Cricket has changed since the turn of the century, embracing short-over games and, of course, the excellent IPL.
Whilst the newer image has seen new fans come for excitement and engagement, the old ways of leather on willow and long test events still have die-hard followers. The IPL might catch the world’s attention with high-paid players and lots of thrills and spills, but the Ashes remains an engaging and enthralling cricketing event every couple of years.
The Ashes is a unique event in that it is only ever a contest between England and Australia. It got its name in 1882 when the Aussies, known as the tourists when playing in England, won their first-ever Test series on English soil. A feature on the Ashes history by Bwin, it outlines that a national newspaper then declared English cricket dead, saying “the body will be cremated and the ashes taken to Australia”. The next time the two teams met, it was billed as England’s attempts to regain those ashes. Indeed, England won that tournament and subsequently was presented with an urn holding actual ashes of a burned cricket ball.
The next edition of the Ashes takes place this winter in Australia. The world’s eyes will turn to The Gabba on December 8 for the first ball, with the fifth and final test scheduled to end on January 18, according to the BBC. Currently, Australia holds the Ashes and has won 33 of the 71 series. England is just one behind on 32, and there have been six draws, including the 2019 series, which saw Australia retain the Ashes. In that time, there have been some genuinely thrilling moments, the best three of which we’ve selected below to get you ready for this winter’s event.
Botham’s Ashes (1981)
The 1981 Ashes series looked to be over after the second test. Ian Botham had captained the side to defeat in the opening Test at Trent Bridge, and when they did the same at Lords a week or so later to lose the first series, Botham resigned. The papers were packed full of vitriol for ‘Beefy’, but the unpredictable nature of the game had fans captivated as he regained his reputation. Following on and at 135-7 in their second innings of the third test, England looked beaten, but Botham produced an inspired performance to lead a remarkable comeback. The Aussies only needed 130 to win, but Botham inspired their collapse for just 111. England went on to a 3-1 series win.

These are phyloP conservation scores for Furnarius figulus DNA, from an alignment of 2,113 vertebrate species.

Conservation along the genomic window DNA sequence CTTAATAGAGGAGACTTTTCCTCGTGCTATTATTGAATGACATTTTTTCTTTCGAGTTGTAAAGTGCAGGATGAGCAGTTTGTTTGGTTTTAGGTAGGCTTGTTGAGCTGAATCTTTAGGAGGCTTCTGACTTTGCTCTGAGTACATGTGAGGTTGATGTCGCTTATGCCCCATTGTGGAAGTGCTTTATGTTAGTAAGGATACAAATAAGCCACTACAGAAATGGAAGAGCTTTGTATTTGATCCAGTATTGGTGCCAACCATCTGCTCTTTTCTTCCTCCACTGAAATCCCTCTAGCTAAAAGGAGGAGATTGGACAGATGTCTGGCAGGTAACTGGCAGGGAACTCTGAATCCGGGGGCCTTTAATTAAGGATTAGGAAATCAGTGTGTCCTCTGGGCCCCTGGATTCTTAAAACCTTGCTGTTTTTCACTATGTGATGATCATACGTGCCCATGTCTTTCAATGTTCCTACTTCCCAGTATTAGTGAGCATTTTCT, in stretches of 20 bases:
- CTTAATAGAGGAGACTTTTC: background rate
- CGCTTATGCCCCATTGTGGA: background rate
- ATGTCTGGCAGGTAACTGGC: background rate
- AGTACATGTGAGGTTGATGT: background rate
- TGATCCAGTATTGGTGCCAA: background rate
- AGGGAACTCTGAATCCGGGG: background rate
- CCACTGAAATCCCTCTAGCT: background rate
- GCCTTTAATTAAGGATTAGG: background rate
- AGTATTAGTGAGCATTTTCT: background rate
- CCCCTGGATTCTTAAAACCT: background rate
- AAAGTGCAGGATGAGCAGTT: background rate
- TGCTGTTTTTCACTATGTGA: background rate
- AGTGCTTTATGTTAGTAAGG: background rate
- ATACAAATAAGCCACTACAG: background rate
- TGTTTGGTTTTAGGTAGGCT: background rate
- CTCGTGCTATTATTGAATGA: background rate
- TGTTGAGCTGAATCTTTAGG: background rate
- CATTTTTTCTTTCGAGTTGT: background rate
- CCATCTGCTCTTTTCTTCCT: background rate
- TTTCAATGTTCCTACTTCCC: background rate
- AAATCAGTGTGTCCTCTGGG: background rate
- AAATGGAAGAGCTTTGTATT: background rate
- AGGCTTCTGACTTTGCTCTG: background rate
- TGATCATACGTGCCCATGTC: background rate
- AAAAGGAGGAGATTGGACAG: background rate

A Legend Emerges (1993)
Genuine sporting legends, the sort that writes history, are few and far between. In cricket, there are few with the standing of Shane Warne, who burst onto the scene with a stunning opening ball in the early nineties. In 1993, he was a virtual unknown and hoped to help his side retain the Ashes they won in 1989. His first ball was at accomplished former England captain Mike Gatting; it was a vicious leg break pitched outside Gatting’s leg stump. It gripped the pitch and veered off sharply to take the top of the stump. England never got back on track; they were thrashed 4-1 in the series and would not take the Askes back for more than a decade, thanks in no small part to the man from Upper Ferntree Gully.
The Greatest Series (2005)
The Aussies had dominated England for 16 years and were expected to continue to do so in 2005 from their position as the world’s number one cricket team. However, captain Ricky Ponting had declared it would be the closest since their dominance began in the late eighties, and he wasn’t wrong. Every game was close, balanced on a knife-edge. The highlight was perhaps the second test at Edgbaston, with the tourists chasing 282. They got to within two runs before Michael Kasprowicz was caught to hand England a two-run win, the closest ever in a series. England eventually won 2-1 in a truly captivating summer of cricket.